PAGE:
Data extraction

The data extracted by two reviewers were: age, sample size, exposure, preferred walking speed, step width variability (standard deviation of step width), step width calculation, and the instrumentation used for measuring step width. Measurements that reported stride width or base of support during walking were considered synonyms to step width since all measured mediolateral distance between feet. Variability in these measures was treated as equivalent to step width variability. The term lateral variability was treated as equivalent to step width variability, as well. When required, underlying numerical data were extracted through scaling of graphical representation. To reduce any error in this procedure, numerical data were extracted 10 times and mean values were computed and recorded as the measure of step width variability. When needed, the standard deviation of the step width variability was obtained from the parameters of the statistical analysis (p-value, t-value, standard error).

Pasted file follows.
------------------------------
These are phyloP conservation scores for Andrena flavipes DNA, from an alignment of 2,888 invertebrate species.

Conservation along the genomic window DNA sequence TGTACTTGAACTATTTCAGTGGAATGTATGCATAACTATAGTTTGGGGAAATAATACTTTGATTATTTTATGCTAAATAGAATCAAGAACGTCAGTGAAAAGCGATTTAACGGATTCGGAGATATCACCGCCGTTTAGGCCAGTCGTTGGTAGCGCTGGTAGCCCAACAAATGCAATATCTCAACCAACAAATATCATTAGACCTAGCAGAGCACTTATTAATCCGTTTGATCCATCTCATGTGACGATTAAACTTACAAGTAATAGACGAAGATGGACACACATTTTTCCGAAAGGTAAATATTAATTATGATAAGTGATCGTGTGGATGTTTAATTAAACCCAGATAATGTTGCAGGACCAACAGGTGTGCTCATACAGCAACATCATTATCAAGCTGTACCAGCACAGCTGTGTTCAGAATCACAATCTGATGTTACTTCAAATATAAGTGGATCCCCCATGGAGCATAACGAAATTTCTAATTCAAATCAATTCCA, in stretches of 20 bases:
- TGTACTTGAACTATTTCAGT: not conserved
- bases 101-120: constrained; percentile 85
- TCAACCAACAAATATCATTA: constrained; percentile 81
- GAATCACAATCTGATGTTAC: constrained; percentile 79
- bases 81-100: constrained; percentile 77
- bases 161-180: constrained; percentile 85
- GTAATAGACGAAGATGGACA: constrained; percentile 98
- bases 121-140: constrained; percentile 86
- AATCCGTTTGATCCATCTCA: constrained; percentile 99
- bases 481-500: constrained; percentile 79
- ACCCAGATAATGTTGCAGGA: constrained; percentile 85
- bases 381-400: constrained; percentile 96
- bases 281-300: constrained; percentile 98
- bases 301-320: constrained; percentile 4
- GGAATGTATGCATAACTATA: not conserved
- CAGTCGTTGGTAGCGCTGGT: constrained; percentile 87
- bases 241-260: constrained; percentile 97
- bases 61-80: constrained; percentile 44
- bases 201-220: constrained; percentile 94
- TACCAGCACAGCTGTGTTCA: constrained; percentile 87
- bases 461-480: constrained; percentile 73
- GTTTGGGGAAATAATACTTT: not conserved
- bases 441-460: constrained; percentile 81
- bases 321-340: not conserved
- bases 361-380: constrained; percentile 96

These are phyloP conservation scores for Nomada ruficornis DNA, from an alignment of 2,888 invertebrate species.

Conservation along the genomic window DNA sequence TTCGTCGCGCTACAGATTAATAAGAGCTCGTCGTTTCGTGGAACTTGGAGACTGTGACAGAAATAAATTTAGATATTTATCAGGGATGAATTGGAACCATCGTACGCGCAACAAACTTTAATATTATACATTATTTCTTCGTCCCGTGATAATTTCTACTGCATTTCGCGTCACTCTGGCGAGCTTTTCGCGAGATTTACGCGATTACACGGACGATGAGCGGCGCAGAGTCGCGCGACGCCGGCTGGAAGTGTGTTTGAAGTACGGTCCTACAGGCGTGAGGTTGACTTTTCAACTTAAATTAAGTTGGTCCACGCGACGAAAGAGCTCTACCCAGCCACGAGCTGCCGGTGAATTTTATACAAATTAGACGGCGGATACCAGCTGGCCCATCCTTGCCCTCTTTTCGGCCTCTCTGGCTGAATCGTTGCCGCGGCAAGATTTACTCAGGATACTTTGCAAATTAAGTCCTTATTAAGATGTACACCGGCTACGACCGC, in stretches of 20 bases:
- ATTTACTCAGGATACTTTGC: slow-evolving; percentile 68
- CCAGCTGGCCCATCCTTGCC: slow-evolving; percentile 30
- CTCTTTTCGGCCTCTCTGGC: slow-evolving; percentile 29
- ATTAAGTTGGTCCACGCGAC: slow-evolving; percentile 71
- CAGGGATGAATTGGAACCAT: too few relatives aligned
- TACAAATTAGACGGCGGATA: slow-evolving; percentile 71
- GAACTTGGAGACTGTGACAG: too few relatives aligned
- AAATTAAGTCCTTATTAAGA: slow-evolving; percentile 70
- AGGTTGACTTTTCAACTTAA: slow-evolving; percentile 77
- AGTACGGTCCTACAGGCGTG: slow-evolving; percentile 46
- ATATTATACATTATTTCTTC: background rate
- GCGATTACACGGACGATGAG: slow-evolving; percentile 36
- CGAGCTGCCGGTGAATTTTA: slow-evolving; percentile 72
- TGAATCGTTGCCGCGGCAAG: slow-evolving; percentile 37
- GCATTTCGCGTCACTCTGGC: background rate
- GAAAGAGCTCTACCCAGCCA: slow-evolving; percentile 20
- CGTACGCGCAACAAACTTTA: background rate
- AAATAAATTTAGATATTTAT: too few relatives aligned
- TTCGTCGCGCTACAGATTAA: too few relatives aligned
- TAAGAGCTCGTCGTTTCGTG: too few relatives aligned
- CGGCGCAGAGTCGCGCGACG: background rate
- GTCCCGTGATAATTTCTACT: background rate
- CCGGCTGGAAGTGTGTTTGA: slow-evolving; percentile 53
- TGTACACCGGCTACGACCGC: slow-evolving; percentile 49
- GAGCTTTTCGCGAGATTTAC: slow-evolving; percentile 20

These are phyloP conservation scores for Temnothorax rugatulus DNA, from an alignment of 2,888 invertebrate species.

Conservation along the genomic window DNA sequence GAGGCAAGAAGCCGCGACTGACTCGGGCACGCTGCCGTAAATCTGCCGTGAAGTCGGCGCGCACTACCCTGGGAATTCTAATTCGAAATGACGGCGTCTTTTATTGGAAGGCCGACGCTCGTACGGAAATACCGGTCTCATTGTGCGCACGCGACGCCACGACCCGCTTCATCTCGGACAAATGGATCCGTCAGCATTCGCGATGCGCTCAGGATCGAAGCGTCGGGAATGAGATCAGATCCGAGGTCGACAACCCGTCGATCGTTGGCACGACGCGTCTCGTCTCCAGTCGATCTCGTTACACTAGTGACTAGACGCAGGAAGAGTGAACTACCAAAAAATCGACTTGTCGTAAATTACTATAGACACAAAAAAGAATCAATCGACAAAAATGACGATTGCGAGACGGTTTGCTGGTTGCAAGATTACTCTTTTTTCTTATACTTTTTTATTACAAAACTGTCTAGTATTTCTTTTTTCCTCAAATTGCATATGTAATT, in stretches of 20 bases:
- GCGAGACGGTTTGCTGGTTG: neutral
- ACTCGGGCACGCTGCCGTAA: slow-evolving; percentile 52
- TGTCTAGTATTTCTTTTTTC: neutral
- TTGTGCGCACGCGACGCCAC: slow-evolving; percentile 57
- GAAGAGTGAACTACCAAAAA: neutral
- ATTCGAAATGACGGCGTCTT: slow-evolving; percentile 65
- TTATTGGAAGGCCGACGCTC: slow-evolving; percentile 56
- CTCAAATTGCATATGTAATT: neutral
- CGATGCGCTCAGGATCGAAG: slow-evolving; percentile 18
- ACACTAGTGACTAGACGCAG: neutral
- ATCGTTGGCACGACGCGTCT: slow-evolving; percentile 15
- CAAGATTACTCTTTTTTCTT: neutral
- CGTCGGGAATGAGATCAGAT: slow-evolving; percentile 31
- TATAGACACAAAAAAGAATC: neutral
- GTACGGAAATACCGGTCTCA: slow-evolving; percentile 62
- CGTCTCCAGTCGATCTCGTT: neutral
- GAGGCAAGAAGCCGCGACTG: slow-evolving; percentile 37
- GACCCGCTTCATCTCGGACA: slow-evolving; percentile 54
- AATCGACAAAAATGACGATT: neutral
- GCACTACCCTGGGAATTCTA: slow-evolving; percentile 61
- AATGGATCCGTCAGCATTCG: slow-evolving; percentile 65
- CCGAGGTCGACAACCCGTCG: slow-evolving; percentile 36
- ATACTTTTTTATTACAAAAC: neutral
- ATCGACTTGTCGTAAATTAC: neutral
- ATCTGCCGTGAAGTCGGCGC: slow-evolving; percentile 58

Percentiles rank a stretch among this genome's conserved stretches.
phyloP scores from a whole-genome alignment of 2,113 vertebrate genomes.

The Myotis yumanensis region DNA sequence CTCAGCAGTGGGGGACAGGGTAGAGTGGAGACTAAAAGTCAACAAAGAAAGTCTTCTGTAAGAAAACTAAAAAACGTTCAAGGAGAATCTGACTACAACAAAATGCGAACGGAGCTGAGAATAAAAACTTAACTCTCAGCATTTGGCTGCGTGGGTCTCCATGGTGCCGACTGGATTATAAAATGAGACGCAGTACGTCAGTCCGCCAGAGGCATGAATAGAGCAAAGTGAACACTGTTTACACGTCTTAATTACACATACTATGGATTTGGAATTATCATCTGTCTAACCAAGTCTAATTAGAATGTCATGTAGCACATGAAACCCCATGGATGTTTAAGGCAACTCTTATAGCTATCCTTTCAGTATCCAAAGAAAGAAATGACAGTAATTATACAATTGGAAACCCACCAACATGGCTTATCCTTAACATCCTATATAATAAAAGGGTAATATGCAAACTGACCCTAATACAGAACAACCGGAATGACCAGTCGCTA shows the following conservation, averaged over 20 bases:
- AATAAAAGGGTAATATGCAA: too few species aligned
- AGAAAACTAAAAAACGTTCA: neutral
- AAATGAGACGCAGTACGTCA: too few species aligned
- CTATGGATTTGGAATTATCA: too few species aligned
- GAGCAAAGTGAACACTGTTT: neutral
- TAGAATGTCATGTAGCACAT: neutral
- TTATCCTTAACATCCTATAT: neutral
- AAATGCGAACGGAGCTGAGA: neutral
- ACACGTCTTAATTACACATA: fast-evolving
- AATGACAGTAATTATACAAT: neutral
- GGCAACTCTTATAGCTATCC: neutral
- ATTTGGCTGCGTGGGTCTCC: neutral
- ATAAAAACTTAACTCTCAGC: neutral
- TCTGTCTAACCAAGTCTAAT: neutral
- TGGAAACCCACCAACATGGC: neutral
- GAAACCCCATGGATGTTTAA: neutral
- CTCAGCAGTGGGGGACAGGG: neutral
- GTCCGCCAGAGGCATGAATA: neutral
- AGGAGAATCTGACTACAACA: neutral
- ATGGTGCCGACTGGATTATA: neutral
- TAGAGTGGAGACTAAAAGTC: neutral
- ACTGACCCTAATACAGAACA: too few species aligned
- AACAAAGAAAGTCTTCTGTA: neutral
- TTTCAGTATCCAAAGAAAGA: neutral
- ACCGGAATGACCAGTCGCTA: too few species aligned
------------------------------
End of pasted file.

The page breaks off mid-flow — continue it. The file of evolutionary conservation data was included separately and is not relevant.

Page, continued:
Quantitative synthesis

Data were analyzed using standard meta-analytic modeling in R statistical 3.6.1 software with the meta, metafor, and dmetar packages [17,18,19,20]. Considerable heterogeneity was expected between the studies. Therefore, a meta-analysis of the mean difference in step width variability between older and younger adults’ groups was conducted using a random effects model, and Cohen’s method for pooling standardized mean differences (SMD) [21, 22]. Because of the small number of pooled studies and the expected heterogeneity the standard error estimates were adjusted using the Hartung-Knapp-Sidik-Jonkman correction [23,24,25] Confidence intervals for the SMD reported in each study and the overall SMD estimate were presented using forest plots.